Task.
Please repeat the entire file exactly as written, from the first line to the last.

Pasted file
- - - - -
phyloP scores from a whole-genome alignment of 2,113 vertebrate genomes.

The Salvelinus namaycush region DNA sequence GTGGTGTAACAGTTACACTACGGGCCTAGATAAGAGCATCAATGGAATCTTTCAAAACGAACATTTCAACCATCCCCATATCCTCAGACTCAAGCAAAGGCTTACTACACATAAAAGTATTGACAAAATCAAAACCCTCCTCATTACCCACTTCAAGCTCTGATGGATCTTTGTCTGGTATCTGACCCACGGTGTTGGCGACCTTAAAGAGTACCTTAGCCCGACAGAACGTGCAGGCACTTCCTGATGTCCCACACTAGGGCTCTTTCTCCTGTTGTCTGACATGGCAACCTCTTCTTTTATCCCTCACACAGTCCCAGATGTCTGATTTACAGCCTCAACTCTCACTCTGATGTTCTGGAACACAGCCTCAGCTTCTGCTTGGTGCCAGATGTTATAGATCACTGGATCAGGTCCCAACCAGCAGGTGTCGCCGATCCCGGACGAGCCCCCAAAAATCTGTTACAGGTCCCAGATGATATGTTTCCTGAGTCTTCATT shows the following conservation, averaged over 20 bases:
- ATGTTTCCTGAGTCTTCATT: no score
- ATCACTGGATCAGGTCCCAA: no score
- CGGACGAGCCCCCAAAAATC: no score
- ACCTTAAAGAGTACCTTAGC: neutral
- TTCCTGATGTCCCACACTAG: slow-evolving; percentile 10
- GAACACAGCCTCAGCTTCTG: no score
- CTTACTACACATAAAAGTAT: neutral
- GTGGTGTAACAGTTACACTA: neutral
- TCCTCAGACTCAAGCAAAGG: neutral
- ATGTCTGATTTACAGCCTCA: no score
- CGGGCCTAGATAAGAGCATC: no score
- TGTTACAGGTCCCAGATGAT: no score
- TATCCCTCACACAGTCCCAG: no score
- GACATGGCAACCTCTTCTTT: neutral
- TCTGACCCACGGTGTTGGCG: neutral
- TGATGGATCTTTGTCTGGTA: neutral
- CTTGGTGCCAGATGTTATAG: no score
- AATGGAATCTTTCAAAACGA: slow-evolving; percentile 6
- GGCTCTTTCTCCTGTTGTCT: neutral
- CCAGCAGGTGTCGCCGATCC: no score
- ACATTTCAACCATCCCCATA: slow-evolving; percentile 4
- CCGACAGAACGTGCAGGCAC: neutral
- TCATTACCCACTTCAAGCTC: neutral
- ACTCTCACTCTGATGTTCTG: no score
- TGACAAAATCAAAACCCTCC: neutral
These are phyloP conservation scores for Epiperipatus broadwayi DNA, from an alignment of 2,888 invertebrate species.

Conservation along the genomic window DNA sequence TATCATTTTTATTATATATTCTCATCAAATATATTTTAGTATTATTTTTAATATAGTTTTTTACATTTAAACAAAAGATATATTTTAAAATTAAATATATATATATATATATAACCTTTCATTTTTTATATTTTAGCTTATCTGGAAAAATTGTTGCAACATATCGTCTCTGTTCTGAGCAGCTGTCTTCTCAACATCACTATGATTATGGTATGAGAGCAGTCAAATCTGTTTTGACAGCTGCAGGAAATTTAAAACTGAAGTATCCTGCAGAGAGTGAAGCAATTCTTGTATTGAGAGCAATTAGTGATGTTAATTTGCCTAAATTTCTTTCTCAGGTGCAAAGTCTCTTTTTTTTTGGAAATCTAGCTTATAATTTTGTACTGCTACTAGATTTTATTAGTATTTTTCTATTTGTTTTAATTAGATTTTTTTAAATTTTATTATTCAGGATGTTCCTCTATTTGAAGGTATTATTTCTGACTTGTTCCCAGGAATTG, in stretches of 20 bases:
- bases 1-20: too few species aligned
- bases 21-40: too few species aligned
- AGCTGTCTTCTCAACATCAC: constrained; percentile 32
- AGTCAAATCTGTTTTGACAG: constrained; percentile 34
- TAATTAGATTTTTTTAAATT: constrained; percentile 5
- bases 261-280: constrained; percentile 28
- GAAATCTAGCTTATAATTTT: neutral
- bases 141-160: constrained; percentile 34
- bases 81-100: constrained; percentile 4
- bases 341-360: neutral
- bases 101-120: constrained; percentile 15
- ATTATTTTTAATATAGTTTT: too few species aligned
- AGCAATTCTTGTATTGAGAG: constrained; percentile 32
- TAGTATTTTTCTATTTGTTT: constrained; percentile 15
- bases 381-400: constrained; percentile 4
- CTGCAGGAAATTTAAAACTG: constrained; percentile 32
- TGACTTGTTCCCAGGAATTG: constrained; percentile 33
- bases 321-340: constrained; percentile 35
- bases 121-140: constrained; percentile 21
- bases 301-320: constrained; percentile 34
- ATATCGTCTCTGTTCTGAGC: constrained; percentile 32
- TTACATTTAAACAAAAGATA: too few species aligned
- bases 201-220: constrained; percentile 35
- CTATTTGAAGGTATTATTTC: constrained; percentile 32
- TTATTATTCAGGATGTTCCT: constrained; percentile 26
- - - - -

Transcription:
phyloP scores from a whole-genome alignment of 2,113 vertebrate genomes.

The Salvelinus namaycush region DNA sequence GTGGTGTAACAGTTACACTACGGGCCTAGATAAGAGCATCAATGGAATCTTTCAAAACGAACATTTCAACCATCCCCATATCCTCAGACTCAAGCAAAGGCTTACTACACATAAAAGTATTGACAAAATCAAAACCCTCCTCATTACCCACTTCAAGCTCTGATGGATCTTTGTCTGGTATCTGACCCACGGTGTTGGCGACCTTAAAGAGTACCTTAGCCCGACAGAACGTGCAGGCACTTCCTGATGTCCCACACTAGGGCTCTTTCTCCTGTTGTCTGACATGGCAACCTCTTCTTTTATCCCTCACACAGTCCCAGATGTCTGATTTACAGCCTCAACTCTCACTCTGATGTTCTGGAACACAGCCTCAGCTTCTGCTTGGTGCCAGATGTTATAGATCACTGGATCAGGTCCCAACCAGCAGGTGTCGCCGATCCCGGACGAGCCCCCAAAAATCTGTTACAGGTCCCAGATGATATGTTTCCTGAGTCTTCATT shows the following conservation, averaged over 20 bases:
- ATGTTTCCTGAGTCTTCATT: no score
- ATCACTGGATCAGGTCCCAA: no score
- CGGACGAGCCCCCAAAAATC: no score
- ACCTTAAAGAGTACCTTAGC: neutral
- TTCCTGATGTCCCACACTAG: slow-evolving; percentile 10
- GAACACAGCCTCAGCTTCTG: no score
- CTTACTACACATAAAAGTAT: neutral
- GTGGTGTAACAGTTACACTA: neutral
- TCCTCAGACTCAAGCAAAGG: neutral
- ATGTCTGATTTACAGCCTCA: no score
- CGGGCCTAGATAAGAGCATC: no score
- TGTTACAGGTCCCAGATGAT: no score
- TATCCCTCACACAGTCCCAG: no score
- GACATGGCAACCTCTTCTTT: neutral
- TCTGACCCACGGTGTTGGCG: neutral
- TGATGGATCTTTGTCTGGTA: neutral
- CTTGGTGCCAGATGTTATAG: no score
- AATGGAATCTTTCAAAACGA: slow-evolving; percentile 6
- GGCTCTTTCTCCTGTTGTCT: neutral
- CCAGCAGGTGTCGCCGATCC: no score
- ACATTTCAACCATCCCCATA: slow-evolving; percentile 4
- CCGACAGAACGTGCAGGCAC: neutral
- TCATTACCCACTTCAAGCTC: neutral
- ACTCTCACTCTGATGTTCTG: no score
- TGACAAAATCAAAACCCTCC: neutral
These are phyloP conservation scores for Epiperipatus broadwayi DNA, from an alignment of 2,888 invertebrate species.

Conservation along the genomic window DNA sequence TATCATTTTTATTATATATTCTCATCAAATATATTTTAGTATTATTTTTAATATAGTTTTTTACATTTAAACAAAAGATATATTTTAAAATTAAATATATATATATATATATAACCTTTCATTTTTTATATTTTAGCTTATCTGGAAAAATTGTTGCAACATATCGTCTCTGTTCTGAGCAGCTGTCTTCTCAACATCACTATGATTATGGTATGAGAGCAGTCAAATCTGTTTTGACAGCTGCAGGAAATTTAAAACTGAAGTATCCTGCAGAGAGTGAAGCAATTCTTGTATTGAGAGCAATTAGTGATGTTAATTTGCCTAAATTTCTTTCTCAGGTGCAAAGTCTCTTTTTTTTTGGAAATCTAGCTTATAATTTTGTACTGCTACTAGATTTTATTAGTATTTTTCTATTTGTTTTAATTAGATTTTTTTAAATTTTATTATTCAGGATGTTCCTCTATTTGAAGGTATTATTTCTGACTTGTTCCCAGGAATTG, in stretches of 20 bases:
- bases 1-20: too few species aligned
- bases 21-40: too few species aligned
- AGCTGTCTTCTCAACATCAC: constrained; percentile 32
- AGTCAAATCTGTTTTGACAG: constrained; percentile 34
- TAATTAGATTTTTTTAAATT: constrained; percentile 5
- bases 261-280: constrained; percentile 28
- GAAATCTAGCTTATAATTTT: neutral
- bases 141-160: constrained; percentile 34
- bases 81-100: constrained; percentile 4
- bases 341-360: neutral
- bases 101-120: constrained; percentile 15
- ATTATTTTTAATATAGTTTT: too few species aligned
- AGCAATTCTTGTATTGAGAG: constrained; percentile 32
- TAGTATTTTTCTATTTGTTT: constrained; percentile 15
- bases 381-400: constrained; percentile 4
- CTGCAGGAAATTTAAAACTG: constrained; percentile 32
- TGACTTGTTCCCAGGAATTG: constrained; percentile 33
- bases 321-340: constrained; percentile 35
- bases 121-140: constrained; percentile 21
- bases 301-320: constrained; percentile 34
- ATATCGTCTCTGTTCTGAGC: constrained; percentile 32
- TTACATTTAAACAAAAGATA: too few species aligned
- bases 201-220: constrained; percentile 35
- CTATTTGAAGGTATTATTTC: constrained; percentile 32
- TTATTATTCAGGATGTTCCT: constrained; percentile 26